Polly’s acquisition of marketing and analytics company Driven Data Technology will allow him to find the optimal time for him and dealerships to offer auto insurance to a customer buying a car, the COO says. of the company this month.
“You can actually be more targeted,” said Polly’s Wayne Pastore Automotive News.
Different buyer segments might respond to an insurance offer at different times, he said.
Polly, formerly known as DealerPolicy, allows dealers and customers to purchase multiple auto insurance quotes to see if the consumer can save money by choosing one. It makes agents available to lock in final quotes.
Both the dealer and the seller can earn money by facilitating the transaction; the savings made by the customer could free up budgetary capacity for the purchase of the car itself.
“Our overall strategy is to really embed insurance throughout the buying cycle,” Pastore said.
However, it shouldn’t be done indiscriminately, but rather “where it’s meaningful to the buyer,” he said.
That could involve a dealership’s physical store and website, according to Pastore, whose company works with companies including CarNow, Dealer.com, Tekion and Darwin.
Polly didn’t buy Driven Data to branch out into other lines of business, according to Pastore. The industry already had strong digital marketing companies, he said.
“I don’t think they need Polly to be one,” Pastore said.
But one possible use case would be direct-to-consumer insurance ads to provide more value to dealers, he said.
However, while Polly wasn’t going to change her own business model, she wouldn’t stop supporting existing Driven Data customers, said Pastore, who said she has a background in digital marketing. He also saw Driven Data’s network of digital retail agencies as a potential distribution arm for Polly’s insurance business.
Polly also had no intention of selling the dealership information available through Driven Data.
“We’re not in that business,” he said. “What we’re trying to do is work with dealerships on the data they have and enhance that value with an insurance offering in their retail solution.”
Pastore said his company has spent the past year educating its three main partners — Assurant, JM&A and Zurich — about Polly and its value proposition. All three F&I training and product companies are now equipped to introduce and train dealers on Polly in the same way as any other product in their portfolios, he said.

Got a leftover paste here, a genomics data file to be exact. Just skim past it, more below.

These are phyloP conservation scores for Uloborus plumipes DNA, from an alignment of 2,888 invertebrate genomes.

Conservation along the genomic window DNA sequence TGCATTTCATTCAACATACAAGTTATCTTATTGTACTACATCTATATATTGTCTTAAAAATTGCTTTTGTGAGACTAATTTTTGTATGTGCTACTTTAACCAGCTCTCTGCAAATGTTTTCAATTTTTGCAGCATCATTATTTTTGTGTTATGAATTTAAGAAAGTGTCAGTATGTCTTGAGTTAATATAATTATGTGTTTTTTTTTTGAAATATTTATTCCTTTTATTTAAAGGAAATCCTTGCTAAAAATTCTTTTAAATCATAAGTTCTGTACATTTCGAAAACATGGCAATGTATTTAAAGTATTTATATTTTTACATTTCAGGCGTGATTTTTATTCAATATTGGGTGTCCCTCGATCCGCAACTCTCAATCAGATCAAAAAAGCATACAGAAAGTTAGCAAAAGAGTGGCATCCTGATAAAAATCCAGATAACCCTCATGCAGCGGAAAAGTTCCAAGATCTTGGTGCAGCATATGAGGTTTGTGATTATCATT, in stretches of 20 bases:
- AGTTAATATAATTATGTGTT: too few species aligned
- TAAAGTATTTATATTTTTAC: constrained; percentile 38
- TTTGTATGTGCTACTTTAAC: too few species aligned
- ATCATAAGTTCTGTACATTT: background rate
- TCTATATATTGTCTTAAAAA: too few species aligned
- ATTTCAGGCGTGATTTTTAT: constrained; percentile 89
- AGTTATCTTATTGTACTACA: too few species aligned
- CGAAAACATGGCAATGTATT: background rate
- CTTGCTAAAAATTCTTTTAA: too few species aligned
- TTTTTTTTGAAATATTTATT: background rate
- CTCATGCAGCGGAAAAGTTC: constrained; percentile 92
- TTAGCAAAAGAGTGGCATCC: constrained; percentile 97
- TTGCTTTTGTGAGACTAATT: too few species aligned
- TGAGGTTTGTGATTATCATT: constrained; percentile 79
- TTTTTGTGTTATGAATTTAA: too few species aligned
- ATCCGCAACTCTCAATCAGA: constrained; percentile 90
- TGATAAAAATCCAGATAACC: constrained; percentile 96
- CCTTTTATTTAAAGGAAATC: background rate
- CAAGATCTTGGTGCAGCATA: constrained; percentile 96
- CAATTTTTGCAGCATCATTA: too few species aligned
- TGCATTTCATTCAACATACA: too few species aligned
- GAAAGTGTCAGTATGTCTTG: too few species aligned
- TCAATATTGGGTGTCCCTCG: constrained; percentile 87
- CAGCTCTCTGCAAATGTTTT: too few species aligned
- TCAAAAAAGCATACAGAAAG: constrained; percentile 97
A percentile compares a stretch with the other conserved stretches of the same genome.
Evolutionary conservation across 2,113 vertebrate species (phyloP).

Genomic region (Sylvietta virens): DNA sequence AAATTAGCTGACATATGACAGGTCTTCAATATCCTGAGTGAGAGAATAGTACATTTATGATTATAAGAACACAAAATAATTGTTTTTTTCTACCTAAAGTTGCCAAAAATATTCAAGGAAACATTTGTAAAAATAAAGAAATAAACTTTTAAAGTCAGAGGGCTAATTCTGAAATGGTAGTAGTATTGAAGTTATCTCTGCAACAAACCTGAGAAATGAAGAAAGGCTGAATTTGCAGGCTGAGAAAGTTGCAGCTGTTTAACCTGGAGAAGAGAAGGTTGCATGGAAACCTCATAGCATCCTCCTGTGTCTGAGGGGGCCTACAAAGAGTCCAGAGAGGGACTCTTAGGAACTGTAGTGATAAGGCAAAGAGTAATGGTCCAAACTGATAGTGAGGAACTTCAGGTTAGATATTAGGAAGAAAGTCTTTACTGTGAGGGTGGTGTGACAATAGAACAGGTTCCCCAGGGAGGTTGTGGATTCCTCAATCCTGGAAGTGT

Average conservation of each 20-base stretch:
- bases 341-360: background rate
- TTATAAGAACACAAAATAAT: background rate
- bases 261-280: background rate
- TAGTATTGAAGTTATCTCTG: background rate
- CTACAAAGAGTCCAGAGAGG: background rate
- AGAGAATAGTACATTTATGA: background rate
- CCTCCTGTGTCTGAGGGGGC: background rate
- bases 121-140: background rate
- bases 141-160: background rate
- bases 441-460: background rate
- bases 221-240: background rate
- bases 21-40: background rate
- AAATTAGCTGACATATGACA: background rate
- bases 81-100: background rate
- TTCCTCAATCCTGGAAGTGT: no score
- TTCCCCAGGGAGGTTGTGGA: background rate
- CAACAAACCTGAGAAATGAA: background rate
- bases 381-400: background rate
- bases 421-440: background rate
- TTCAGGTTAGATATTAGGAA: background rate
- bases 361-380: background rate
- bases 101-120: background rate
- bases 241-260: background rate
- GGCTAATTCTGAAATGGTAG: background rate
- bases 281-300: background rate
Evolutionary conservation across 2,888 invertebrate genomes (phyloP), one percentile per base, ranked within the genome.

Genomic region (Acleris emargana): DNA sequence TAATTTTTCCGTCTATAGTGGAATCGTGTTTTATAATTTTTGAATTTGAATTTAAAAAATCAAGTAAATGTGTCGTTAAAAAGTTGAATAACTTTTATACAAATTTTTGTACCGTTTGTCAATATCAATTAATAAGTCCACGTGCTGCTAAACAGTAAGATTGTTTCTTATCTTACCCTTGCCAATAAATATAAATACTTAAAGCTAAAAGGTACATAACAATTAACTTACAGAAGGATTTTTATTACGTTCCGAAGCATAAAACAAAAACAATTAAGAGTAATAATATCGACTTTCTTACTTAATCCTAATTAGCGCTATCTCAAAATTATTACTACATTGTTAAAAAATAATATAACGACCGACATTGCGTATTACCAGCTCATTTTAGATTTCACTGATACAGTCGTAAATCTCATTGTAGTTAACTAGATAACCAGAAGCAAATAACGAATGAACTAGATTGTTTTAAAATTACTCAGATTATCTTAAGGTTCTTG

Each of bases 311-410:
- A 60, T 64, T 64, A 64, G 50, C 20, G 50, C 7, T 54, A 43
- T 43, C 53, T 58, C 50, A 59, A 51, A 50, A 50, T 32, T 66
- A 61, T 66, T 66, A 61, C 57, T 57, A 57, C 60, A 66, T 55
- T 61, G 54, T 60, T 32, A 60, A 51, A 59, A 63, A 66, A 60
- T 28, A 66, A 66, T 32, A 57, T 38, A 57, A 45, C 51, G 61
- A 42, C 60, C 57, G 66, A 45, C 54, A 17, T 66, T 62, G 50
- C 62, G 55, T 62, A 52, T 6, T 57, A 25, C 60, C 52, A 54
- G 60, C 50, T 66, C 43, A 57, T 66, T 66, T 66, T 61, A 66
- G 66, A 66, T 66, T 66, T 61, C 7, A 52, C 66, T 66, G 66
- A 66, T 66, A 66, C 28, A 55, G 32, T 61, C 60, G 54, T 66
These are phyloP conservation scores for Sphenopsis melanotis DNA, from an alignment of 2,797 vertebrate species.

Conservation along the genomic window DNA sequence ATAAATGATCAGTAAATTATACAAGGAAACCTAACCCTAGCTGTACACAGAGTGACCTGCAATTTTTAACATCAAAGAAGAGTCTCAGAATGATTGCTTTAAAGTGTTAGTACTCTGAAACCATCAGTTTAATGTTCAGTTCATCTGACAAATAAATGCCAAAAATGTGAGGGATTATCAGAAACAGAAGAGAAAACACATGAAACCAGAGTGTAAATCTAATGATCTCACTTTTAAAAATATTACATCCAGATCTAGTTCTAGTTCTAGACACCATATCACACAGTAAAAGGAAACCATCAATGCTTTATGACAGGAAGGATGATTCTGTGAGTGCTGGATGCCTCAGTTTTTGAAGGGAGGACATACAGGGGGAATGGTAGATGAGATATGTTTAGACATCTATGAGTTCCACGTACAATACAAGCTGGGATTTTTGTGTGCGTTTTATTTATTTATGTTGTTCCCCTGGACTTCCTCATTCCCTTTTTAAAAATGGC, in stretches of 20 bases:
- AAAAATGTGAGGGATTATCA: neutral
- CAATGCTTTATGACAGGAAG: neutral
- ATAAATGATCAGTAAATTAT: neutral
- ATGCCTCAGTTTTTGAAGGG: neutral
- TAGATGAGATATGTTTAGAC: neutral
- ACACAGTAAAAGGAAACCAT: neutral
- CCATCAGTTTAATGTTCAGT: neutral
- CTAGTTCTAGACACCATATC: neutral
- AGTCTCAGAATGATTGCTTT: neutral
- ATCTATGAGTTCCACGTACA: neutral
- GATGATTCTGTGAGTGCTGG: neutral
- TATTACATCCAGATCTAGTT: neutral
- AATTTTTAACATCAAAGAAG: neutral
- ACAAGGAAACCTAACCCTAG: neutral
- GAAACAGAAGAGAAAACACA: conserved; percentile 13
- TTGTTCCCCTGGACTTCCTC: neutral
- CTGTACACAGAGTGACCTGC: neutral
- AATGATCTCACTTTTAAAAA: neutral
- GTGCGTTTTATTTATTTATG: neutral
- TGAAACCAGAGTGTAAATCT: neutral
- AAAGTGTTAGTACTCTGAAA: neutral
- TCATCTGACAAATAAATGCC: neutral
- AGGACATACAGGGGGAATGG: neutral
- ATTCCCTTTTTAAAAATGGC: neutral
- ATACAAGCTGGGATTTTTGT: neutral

This allowed Polly to focus her sales efforts on the top 150 dealer groups. He said large groups understood the value of built-in insurance, and that their Polly usage and performance was “sort of 2 to 1” compared to smaller retailers which he characterized as resistant to changing their selling process.
“It’s allowed us to grow with dealers who are more progressive in their thinking, and that’s been very successful for us,” he said.
Polly is now in nearly 1,600 dealerships, he said.
Despite Polly’s F&I industry partners and insurance-centric business, the company finds that dealerships largely sell auto insurance on the sales floor rather than in the finance and insurance office, according to Pastore. (Some purely online “non-agent” sales have also sprung up as a result of Polly’s Dealer.com integration, he said.)
Salespeople have a customer relationship, they can promote insurance during downtime in the sales process, and they understand the vehicle being purchased, he said. However, the fact that a customer has saved money on insurance through Polly – and now has the ability to purchase more F&I products – can be shared with the F&I office via a salesperson or the Polly software.
Although Pastore described Polly as making progress among major dealer groups in recent history, he also said the past 18 months have been tougher for the company.
Car dealerships initially embraced Polly’s insurance revenue stream because “they weren’t making money on the new car,” he said. But that hasn’t been the case lately, and Polly has had a harder time demonstrating the value to retailers.
“I think right now we’re seeing that change again,” he said.
Interest rates are rising and offsetting the extra expense with auto insurance savings becomes more appealing to the consumer.
“We’re starting to see the messages coming back with the dealers,” he said.